Robyn: Very true, very true, but still relevant for lots of our friends across the nation. So it’s still very important to talk about this and look for us, for us in Victoria. It’s going to be coming up soon, it’s going to be relevant for us. So it’s good to get a bit of a feel about what’s on the radar ahead of us. Anyway, I think.
Joanna: That’s good work. Robyn, this is optimism, right? let’s talk about it.
Robyn: Again from the land of wishful thinking, let’s get into it.
Joanna: All right, so look, what do you think the key standout items are for employers who are considering bringing their team back into the work environment? Now, what is it that they should be thinking about?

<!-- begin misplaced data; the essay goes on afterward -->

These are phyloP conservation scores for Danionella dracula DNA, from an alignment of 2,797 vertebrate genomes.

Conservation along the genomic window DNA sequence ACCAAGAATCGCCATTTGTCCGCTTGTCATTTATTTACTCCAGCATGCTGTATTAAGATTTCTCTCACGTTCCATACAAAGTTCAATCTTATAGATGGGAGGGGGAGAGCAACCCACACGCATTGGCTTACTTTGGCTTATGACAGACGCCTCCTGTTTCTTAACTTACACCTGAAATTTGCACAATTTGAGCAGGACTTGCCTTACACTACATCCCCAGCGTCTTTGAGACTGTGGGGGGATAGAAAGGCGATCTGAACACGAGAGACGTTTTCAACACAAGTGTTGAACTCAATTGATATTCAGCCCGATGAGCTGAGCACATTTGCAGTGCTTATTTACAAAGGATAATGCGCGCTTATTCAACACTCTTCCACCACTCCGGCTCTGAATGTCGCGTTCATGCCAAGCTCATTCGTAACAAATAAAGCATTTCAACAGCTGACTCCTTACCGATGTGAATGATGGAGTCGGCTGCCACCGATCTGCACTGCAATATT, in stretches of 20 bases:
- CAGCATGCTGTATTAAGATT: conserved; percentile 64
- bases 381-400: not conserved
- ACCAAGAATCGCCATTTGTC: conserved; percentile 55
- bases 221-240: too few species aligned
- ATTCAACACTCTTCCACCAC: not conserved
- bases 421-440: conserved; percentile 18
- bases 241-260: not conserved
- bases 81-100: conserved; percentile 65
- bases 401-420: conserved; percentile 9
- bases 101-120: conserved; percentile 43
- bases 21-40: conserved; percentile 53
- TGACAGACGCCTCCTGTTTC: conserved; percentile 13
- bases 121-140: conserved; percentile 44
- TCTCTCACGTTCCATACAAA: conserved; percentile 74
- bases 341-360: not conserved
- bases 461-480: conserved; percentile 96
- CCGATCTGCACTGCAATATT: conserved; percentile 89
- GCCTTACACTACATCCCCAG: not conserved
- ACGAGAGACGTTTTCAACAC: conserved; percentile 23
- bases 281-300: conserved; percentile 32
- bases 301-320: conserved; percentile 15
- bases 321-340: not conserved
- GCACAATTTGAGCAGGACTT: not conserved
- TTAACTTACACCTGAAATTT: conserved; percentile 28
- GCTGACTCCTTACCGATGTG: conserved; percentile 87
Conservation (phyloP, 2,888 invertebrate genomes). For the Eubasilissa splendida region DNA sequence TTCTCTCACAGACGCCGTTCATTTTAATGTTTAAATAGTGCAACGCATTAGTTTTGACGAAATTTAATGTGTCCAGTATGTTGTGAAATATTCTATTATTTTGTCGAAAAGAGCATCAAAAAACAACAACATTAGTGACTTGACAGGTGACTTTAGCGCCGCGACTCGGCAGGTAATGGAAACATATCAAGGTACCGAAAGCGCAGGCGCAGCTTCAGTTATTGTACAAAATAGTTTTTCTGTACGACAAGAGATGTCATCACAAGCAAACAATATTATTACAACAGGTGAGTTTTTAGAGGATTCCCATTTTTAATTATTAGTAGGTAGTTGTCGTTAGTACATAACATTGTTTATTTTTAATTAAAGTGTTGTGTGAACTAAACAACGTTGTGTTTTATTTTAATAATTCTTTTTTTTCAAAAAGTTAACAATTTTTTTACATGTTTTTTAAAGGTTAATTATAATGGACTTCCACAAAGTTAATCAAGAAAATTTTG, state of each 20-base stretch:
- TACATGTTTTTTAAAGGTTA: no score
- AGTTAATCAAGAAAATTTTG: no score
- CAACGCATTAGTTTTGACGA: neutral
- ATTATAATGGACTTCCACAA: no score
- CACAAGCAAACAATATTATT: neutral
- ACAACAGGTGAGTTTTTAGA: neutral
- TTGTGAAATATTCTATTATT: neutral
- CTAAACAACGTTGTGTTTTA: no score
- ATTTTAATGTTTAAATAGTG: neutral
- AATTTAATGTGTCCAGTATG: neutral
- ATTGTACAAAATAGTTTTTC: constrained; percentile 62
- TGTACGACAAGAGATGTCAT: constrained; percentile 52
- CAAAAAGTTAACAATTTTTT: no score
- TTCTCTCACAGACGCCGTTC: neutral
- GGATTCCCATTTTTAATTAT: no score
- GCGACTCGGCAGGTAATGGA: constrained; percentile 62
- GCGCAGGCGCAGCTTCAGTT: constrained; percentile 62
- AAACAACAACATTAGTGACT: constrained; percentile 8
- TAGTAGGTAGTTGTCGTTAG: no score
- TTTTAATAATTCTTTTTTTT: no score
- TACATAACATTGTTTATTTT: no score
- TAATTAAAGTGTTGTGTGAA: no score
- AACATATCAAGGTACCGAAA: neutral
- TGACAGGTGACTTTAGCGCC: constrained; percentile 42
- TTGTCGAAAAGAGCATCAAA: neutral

Robyn: Look, I think the first thing to consider is that just because you can doesn’t necessarily mean you should. So we’ve seen now employees working really effectively from a home or remote working environment. So I think at the first instance, the important thing to think about is whether employees can continue to work from home. And it’s recommended that if that can take place, and it should, limiting the number of people in a workplace is obviously going to reduce risks of transfer. That being said, when we’ve got employees coming back to work, we do want to make sure that they come back in a really safe manner. And so it’s important then to consider what we can do it as employers to make sure that we keep our employees safe, and to make sure that we keep anybody else that’s visiting our workspaces safe as well.